Negative Pleasure is pleased to announce the latest installment of our ongoing series, the Felony Comics Crime Spree, in celebration of the debut of Felony Comics #3, an anthology of underground crime comics featuring new work by Brigid Deacon, Ben Passmore, Pete Toms, Thomas Slattery, Amy Searles and Harris Smith, with a cover by Kid Space Heater creator Josh Burggraf and a never before seen pin-up of Michel Fiffe’s Copra!
For such a monumentously criminal undertaking, we have dug deep into the annals of cinematic crime and unearthed two little seen tales of delinquent malefaction. All shows $5, make an evening of it.
FRIDAY, SEPTEMBER 11 – 7:30 PM
In this post-Western, neo-noir heist film, a cadre of bearded thieves, each identified only by number, with no name, conspire to rob an entire town. Clad in black jumpsuits and wielding submachine guns, they have little trouble taking the whole village’s populace hostage, but Sheriff Pete Anderson isn’t going to take that kind of antisocial behavior lying down. Outmanned, outgunned, and with the lives of his family, friends and constituency at risk, Anderson fights back! Starring noir veteran Richard Egan (SLAUGHTER ON 10TH AVENUE) and venerable Borchst Belt comedian Jan Murray (aka Uncle Raymond on “My Two Dads”).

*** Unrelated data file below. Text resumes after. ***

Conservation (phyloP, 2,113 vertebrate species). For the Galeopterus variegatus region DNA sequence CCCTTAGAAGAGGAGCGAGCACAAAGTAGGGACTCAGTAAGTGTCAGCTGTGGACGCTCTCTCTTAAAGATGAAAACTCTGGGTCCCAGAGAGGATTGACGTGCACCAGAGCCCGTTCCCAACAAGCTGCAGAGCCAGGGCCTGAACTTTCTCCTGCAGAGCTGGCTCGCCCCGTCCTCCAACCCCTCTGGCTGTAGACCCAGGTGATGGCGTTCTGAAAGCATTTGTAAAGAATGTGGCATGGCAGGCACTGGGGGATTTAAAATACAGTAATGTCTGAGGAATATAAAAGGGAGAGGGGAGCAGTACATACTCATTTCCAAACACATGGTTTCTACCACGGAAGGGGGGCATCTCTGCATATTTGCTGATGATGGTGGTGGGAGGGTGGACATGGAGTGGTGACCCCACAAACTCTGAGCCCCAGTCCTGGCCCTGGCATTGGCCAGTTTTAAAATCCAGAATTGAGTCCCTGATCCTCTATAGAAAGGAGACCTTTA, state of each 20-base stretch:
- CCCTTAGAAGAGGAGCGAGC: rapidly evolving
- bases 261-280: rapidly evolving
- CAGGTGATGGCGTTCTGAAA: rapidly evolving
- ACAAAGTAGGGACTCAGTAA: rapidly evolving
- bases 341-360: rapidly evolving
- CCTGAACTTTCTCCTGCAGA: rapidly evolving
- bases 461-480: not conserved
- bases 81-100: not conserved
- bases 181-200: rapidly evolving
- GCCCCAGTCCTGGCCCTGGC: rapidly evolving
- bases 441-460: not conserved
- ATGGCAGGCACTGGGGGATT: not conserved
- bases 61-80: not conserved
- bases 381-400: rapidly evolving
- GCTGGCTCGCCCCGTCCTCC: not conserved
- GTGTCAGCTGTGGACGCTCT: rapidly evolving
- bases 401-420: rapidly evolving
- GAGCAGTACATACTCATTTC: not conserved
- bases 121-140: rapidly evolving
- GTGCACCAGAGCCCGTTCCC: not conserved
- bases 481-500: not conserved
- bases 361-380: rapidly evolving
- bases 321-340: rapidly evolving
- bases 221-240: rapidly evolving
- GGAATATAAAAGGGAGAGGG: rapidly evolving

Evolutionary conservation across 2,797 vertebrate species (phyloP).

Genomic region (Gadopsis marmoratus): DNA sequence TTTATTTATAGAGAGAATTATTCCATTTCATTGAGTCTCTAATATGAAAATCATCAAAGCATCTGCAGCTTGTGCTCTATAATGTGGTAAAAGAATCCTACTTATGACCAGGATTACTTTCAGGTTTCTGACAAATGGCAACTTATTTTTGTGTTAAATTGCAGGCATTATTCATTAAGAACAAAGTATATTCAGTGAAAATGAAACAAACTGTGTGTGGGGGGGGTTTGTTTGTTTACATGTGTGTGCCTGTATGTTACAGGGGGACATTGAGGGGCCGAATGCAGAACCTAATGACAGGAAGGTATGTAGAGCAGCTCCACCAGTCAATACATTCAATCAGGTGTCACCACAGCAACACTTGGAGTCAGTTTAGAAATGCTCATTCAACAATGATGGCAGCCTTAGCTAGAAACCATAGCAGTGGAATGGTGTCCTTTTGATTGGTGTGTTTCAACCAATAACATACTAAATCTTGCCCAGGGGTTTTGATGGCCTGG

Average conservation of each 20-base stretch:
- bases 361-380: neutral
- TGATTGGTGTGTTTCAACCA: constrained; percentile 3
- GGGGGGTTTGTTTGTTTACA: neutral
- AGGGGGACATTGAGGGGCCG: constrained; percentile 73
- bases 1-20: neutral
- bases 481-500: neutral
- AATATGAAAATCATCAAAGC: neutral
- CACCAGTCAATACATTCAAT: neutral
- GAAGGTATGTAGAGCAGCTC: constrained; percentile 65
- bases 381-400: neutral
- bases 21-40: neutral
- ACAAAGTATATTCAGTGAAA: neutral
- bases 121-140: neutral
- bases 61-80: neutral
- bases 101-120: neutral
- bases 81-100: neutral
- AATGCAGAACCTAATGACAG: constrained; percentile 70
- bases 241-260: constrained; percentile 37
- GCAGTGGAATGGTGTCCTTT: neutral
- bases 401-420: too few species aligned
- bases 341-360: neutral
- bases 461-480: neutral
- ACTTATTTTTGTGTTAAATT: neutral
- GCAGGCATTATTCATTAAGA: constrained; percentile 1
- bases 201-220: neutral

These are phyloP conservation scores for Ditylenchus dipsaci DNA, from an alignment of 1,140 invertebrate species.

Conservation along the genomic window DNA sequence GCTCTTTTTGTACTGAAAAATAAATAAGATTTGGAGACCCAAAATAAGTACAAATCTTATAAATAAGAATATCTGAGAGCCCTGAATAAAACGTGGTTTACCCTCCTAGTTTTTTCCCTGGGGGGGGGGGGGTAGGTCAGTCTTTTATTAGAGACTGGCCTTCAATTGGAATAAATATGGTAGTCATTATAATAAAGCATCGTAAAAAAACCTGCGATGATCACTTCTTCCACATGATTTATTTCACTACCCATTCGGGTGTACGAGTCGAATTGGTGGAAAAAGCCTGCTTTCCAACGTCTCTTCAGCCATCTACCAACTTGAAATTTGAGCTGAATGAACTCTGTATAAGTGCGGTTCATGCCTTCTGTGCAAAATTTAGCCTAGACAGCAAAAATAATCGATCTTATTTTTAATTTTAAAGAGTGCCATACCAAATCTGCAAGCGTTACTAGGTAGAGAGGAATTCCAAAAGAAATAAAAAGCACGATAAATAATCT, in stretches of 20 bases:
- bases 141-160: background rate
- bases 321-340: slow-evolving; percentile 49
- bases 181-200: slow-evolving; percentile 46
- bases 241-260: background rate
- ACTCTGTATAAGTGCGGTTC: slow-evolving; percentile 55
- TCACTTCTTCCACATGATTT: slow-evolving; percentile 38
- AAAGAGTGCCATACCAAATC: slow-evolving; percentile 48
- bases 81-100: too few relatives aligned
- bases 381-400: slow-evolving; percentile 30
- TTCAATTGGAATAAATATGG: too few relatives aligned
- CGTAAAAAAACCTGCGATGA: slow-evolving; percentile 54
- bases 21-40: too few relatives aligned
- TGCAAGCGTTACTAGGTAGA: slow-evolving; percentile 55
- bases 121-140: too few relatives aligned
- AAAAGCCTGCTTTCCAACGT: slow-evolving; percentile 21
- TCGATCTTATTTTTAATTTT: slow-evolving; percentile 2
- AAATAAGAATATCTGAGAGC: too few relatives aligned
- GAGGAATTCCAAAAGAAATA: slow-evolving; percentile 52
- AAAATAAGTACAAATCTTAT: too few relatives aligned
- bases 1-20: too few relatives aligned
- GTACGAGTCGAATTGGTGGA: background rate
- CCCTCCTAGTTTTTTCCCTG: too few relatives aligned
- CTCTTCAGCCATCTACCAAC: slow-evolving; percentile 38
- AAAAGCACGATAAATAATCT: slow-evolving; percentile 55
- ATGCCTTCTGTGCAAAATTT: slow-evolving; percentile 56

FRIDAY, SEPTEMBER 11 – 10:00 PM
Featuring one of the last performances by once-great character actor Aldo Ray, DRUG RUNNERS hits all the marks a low-budget 80’s action thriller oughta. The bad guys are bad, the good guys play by their own rules. There are sports cars, blazing Uzis, big hair, desperate chases across the Mexican border and a flustered chief who’s getting way too old for this shit. The specifics, if they matter, involve a hotshot Mexican cop and his beautiful partner infiltrating a ruthless smuggling carter in a mission that’s more out for vengeance than justice. Gunfights ensue. Directed by Alan Kuskowski (FIRST STRIKE).
FRIDAY, SEPTEMBER 11 – MIDNIGHT
Written by the enigmatically named Shield, this US-Persian co-production features yet another cop-on-the-edge squaring off against yet another band of ruthless drug dealers, this time set against the racial tensions set off by the Iran hostage crisis. Shot without sound and weirdly overdubbed, Revolt is a schizophrenic mess of a movie (i.e. perfect for a Spectacle midnight) that can’t decide whether it’s a hard-hitting, socially conscious crime drama or a goofy, lighthearted action comedy. Fortunately, the filmmakers lacked the ability to appropriately orchestrate either, and the result is a near-hallucinatory mess of inscrutable plot developments and character flourishes. Whatever the intent, Revolt is one of the most consistently entertaining hidden gems of 1980s action cinema!